If you’re worried that a projector might fall short compared to a TV when it comes to gaming, you can set those fears aside, as we’ve found a bunch of projectors that can offer big, bright, sharp images while succeeding in one of the most important aspects: keeping low enough input lag for gaming. We’ve got projectors from massive 4K and high refresh rate models to compact models that can run on a battery. So, start dreaming about your gaming tv-free setup and check out the best gaming projectors that can make those dreams come true.
TL:DR – These are the Best Gaming Projectors:
1. Optoma UHD50X
Best Gaming Projector
If you want the best gaming projector, you don’t want to miss out on a thing. The Optoma UHD50X can deliver pretty much the best of everything all in one package that doesn’t cost multiple thousands of dollars. So, if you’re not looking to compromise, this is the one. The Optoma UHD50X has a 4K picture, as the “UHD” in the name suggests, and with a brightness up to 3,400 ANSI lumens and a 10-bit color depth, you’ll get a full HDR experience from that sharp picture.
Of course, a 4K picture and HDR isn’t all it takes to be a great gaming projector. That’s where the UHD50X rises above. You can play in 4K at 60Hz, but this projector also supports an astronomical 240Hz by bumping the resolution down to 1080p. The projector keeps its input lag down to a respectable 16ms as well. So, whether you want to game at 4K for the prettiest visuals or rip through the competition at 240Hz, the Optoma UHD50X is ready to let you do so with a screen size up to 302 inches. Good luck finding a gaming monitor that can do that.
2. BenQ HT2050A
Best Budget Gaming Projector
The BenQ HT2050A delivers just what you want from an affordable gaming projector: a massive, bright image and a low response time. This projector offers a respectable 2,200 lumens that’ll handle your indoor brightness needs when you’re going for a more reasonably sized picture but can also hold up when you’re setting up the massive, outdoor gaming screen of your dreams at night.
The projector can display a 1080p picture stretched over anywhere from 60 inches up to 300 inches. And, while you’re gaming, you can get as little as 16ms of input lag, which is impressive for any display that’s not also offering a high refresh rate. This projector is also incredibly flexible for setting up, thanks to both vertical and horizontal keystone correction.
3. JVC DLA-NX9
Best 4K Gaming Projector
The JVC DLA-NX9 is the true 4K projector to get If you’re setting up an epic home theater and you want the biggest and best-looking picture possible. Sporting a native 4,096 x 2,160 resolution, you can make your picture as big as you want without having to worry about losing detail.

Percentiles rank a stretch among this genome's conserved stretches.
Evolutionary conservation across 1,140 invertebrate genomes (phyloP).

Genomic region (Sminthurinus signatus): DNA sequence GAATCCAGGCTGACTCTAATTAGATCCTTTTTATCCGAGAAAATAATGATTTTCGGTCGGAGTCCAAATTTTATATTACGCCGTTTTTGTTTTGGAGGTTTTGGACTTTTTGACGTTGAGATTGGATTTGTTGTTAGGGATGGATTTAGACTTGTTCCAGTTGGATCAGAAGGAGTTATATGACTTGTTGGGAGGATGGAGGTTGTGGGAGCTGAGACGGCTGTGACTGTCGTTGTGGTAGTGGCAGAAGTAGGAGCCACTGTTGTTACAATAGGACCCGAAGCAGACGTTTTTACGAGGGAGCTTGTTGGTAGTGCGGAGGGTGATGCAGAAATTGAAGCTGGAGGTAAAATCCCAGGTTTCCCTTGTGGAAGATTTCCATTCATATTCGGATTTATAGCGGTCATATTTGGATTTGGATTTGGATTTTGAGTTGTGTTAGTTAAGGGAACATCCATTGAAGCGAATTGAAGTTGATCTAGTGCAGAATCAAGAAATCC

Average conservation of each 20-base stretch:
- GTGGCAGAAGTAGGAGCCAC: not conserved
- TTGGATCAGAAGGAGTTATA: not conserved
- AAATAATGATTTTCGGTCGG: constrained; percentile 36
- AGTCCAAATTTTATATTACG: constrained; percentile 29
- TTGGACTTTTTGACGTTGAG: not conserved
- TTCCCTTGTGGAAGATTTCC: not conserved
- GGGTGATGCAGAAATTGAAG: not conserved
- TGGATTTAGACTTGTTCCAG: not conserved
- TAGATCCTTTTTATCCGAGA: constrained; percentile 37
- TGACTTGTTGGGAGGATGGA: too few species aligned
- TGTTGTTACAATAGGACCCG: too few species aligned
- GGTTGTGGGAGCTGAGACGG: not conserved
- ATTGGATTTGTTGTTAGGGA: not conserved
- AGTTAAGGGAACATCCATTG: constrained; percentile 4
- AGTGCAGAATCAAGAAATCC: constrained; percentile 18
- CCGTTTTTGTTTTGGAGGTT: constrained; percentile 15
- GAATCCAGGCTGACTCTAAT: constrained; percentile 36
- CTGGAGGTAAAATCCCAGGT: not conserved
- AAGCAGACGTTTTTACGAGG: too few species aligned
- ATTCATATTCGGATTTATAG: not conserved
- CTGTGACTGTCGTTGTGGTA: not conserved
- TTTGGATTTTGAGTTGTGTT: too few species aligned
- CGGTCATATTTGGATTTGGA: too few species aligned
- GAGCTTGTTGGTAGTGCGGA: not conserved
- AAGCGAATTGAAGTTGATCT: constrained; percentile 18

You also get one of the highest contrast ratios of 40,000:1 out of any projector from this unit, so you’ll be able to experience darker blacks. It’s 1,800-lumen peak brightness doesn’t make this the brightest projector we’ve ever seen, but it’s more than enough to make flashes of light in games and movies pop.
4. Epson Home Cinema 5050UBe
Best Mid-Range 4K Projector
The Epson Home Cinema 5050UBe is a brilliant projector for both your usual movies and TV but also for gaming. It has an impressively fast response time at 23.5ms, so you won’t be feeling heavy lag when you’re playing games. At 2,600 lumens, you’ll also be able to get a big, bright image. This project creates a 4K image using pixel shifting technology, however, unlike some projects it doesn’t internally downsample 4K video to a 1080p signal and blowing it back up to an Ultra HD resolution. Instead, you’re getting true(-ish) 4K input to 4K output. This version also includes a wireless transmitter, letting you set the projector across the room from your gaming computer or consoles.
5. BenQ TK800M
Best Budget 4K Gaming Projector
4K projectors are still pretty pricey compared to 4K TVs, but if you’re trying to go big on a budget the BenQ TK800M (read our review) is your best option. It’s a little more affordable than most 4K units at $1,300, but you still get 10-bit color and HDR support.
What’s more, this budget projector outputs 3,000 lumens so it’ll work in most rooms even ones that are well lit. The BenQ TK800M’s rated contrast ratio of 10,000:1 might be significantly lower than other projectors, but it has the latest a dynamic 0.47-inch DLP chip and a dynamic iris to strike the right balance between brightness and contrast while presenting rich colors.
6. Optoma CinemaX P2
Best High-End Gaming Projector
If you want your projector to make a splash in games, then the Optoma CinemaX P2 will be a great partner. You’ll make a couple trade-offs, but in the end you’ll be looking at some stunning game footage. This projector has a short throw, letting you put it close to wall while still achieving a massive image size. And, with a 3,000-lumen laser projection, you won’t have to fuss too much about how bright the room is.
The Optoma CinemaX P2 can display a 4K picture at 60Hz for smooth gameplay, and you have the choice of running it with an 8-bit color depth or with chroma subsampling to allow for an expanded color depth. So, you can go for speed or more impressive 4K HDR. With an input lag of 67ms, it’s not quite the fastest, but it’s respectable for gaming. And, since this is a laser projector, it offers an extra-long lifespan, so you won’t have to worry too much about replacing it halfway through the current console generation.
7. Epson EF-100
Best Smart Projector
One nice perk of a projector is you don’t exactly have to dedicate a big space for it like you would have to with a TV. The Epson EF-100 not only needs little space thanks to a compact form factor, but it won’t require a bunch of extra clutter for a complete setup. That’s thanks to an included Android TV dongle that slots inside the case of the projector and built-in speakers. This will give you a completely kitted entertainment device that only needs you to plug it to a power outlet.